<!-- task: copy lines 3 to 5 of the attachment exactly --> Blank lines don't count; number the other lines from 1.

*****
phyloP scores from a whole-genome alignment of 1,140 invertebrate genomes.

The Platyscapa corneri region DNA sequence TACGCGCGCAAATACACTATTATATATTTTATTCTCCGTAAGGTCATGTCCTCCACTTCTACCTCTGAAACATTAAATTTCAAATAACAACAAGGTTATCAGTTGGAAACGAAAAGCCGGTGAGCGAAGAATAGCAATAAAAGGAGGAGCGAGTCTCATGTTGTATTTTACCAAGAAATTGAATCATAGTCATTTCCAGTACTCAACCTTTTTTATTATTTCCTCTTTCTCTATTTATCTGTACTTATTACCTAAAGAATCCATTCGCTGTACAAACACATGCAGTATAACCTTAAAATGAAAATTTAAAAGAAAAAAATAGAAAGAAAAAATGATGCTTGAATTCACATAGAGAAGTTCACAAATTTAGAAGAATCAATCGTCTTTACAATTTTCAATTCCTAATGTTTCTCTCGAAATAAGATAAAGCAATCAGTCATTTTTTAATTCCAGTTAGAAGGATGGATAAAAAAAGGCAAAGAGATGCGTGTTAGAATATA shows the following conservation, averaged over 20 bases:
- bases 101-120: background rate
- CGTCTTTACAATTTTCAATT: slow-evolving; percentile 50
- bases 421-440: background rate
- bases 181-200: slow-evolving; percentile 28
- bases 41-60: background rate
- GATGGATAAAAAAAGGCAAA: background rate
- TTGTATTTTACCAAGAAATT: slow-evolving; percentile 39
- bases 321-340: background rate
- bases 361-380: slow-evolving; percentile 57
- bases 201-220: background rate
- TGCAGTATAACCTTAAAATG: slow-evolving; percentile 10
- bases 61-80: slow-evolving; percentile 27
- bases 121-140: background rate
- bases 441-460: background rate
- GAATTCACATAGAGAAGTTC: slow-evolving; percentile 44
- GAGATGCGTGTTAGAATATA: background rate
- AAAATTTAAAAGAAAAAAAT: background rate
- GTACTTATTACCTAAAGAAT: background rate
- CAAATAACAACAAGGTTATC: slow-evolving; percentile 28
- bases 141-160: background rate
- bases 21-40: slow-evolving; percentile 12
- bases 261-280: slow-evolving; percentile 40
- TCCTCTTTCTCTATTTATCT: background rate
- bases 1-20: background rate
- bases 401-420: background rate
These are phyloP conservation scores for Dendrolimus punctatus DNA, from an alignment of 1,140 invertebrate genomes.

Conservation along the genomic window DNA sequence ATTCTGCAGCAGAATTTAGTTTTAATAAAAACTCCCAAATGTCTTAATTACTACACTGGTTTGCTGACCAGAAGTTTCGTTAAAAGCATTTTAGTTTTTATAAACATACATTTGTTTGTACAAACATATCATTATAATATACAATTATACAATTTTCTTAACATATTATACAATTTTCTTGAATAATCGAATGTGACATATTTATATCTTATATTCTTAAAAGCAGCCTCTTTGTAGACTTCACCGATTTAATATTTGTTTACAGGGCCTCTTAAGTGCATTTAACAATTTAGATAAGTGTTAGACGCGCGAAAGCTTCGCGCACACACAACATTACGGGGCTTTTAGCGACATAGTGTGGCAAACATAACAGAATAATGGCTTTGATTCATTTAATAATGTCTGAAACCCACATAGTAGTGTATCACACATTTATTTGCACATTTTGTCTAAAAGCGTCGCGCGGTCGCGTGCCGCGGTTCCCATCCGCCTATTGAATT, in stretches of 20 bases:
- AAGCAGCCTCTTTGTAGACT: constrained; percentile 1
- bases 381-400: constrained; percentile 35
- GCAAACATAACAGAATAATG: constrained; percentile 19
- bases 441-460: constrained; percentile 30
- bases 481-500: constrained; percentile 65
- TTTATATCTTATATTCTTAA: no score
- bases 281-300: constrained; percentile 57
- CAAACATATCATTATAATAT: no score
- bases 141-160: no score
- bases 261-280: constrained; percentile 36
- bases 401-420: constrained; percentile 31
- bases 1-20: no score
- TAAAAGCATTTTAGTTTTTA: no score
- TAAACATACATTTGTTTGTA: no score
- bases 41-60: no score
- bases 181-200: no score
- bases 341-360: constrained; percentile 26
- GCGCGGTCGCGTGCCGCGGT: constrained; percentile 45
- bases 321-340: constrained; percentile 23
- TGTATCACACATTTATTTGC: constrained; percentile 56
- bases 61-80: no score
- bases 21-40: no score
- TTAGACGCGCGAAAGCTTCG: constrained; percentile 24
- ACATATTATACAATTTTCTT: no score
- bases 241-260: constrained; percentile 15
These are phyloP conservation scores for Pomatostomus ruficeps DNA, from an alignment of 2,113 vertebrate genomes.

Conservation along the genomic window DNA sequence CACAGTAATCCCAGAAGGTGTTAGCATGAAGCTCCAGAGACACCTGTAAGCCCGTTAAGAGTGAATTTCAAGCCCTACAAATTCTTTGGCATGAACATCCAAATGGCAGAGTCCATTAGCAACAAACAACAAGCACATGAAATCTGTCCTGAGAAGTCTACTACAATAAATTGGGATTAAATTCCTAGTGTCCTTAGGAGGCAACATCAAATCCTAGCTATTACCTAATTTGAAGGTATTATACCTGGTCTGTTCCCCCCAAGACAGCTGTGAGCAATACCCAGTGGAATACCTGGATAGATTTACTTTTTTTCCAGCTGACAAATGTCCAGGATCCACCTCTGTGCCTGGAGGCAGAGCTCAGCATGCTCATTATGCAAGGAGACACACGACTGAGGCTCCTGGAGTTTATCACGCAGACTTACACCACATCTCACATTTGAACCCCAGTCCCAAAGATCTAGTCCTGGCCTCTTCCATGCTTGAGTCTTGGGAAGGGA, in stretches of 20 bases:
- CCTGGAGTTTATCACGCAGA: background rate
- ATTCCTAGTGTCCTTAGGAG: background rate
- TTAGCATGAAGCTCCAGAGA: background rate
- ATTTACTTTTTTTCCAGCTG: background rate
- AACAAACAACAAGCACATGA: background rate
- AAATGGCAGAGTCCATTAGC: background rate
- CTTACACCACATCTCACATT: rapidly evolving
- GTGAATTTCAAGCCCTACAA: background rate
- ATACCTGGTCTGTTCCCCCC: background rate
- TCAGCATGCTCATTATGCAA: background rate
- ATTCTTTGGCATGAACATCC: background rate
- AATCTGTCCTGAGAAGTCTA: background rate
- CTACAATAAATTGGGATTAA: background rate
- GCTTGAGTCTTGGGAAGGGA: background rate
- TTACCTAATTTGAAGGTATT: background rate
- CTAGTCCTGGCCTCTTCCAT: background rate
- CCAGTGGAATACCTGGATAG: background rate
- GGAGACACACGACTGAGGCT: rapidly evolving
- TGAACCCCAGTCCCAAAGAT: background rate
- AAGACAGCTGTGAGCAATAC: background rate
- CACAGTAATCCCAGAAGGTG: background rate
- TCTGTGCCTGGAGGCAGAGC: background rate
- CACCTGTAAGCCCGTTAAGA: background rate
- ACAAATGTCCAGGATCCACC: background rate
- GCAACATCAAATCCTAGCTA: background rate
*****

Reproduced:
- bases 101-120: background rate
- CGTCTTTACAATTTTCAATT: slow-evolving; percentile 50
- bases 421-440: background rate